Urbanization Explained

In the original sense, urbanization referred to the mass migration of people from the farming regions and rural estates to the industrial centers and commercial centers. The industrial revolution led people to new opportunities in life, and away from farming or servitude. The jobs that were available in manufacturing, and other areas of commerce were appealing to those who, for generations, had worked their fingers to the bone for a bare subsistence living.

The flood of people to the industrial and other job centers created population density, urban development, and the demand for government control and public services. Individuals found even more opportunity in providing services to the working masses. The industrial and job centers grew into large cities, became transportation, government and cultural hubs in their own rights, a nd siphoned off people from the major cities.

Urbanization seemed to be an endless proposition. In America, where there seemed to be unlimited land mass for well planned growth in housing, industrial centers, and service areas. But something happened. Industry began to flee the high priced cities and to establish production centers in outlying suburban areas. Working class city dwellers began to see the job base moving to outlying areas. The elderly who hoped to leave their city properties to the next generation were left behind in properties that were growing in value but also in cost and isolation.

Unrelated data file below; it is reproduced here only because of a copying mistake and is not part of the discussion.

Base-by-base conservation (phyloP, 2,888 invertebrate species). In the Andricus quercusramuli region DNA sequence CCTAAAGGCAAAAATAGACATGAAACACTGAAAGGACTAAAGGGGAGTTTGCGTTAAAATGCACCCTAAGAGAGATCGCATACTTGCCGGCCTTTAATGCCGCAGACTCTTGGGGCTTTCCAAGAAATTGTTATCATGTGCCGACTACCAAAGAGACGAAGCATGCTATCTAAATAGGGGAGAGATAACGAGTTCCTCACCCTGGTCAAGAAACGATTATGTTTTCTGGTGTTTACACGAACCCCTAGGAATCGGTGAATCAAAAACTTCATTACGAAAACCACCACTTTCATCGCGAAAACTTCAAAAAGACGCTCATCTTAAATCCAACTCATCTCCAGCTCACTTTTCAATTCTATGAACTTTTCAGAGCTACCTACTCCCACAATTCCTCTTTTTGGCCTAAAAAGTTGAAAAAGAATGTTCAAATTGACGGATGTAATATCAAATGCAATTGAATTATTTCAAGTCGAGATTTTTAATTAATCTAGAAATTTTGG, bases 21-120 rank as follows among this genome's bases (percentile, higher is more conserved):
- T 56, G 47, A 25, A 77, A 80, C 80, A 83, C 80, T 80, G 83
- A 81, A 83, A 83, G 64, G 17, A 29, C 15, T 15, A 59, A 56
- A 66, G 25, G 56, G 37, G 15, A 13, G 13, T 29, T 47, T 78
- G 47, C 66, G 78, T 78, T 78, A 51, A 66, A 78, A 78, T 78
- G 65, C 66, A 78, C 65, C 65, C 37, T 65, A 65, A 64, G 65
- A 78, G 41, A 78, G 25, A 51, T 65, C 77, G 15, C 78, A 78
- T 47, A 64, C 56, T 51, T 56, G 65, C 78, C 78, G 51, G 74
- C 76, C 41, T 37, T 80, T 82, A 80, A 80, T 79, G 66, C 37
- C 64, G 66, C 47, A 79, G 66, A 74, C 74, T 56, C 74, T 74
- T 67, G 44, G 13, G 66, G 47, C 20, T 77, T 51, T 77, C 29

But the cities were not abandoned. There was a new form of cross-urbanization instead. The working class was replaced by the well to do professional and business classes who could afford the increasingly costly lifestyle in the gentrified and refurbished city neighborhoods. The professional and business classes can migrate from anywhere and can migrate to anywhere. This can become volatile migration. Job markets, themselves can become portable, and thus volatile and fast moving.

Working class people now commute from the outling areas to the densely job rich urban job centers. The lowest classes find the urban areas enormously liveable, especially once the commuters leave vast downtown and business areas unoccupied for the night. The services that are established for substance abusers, the ultra poor, the mentally ill, and the chronically homeless attract them from all over the country.

As a result, the new form of urbanization in mature developed countries is causing a great divide between well to do and very poor residents that is filled during business hours by a transient commuter class, or on weekends by tourists and shoppers.

In developing countries, there is still the traditional urbanization, where farming is abandoned for opportunity in the cities. Those cities will have to go through the process of providing better public services, accepting a middle class and a working class, or they will deterioriate prematurely into impoverished and poorly controlled social disasters.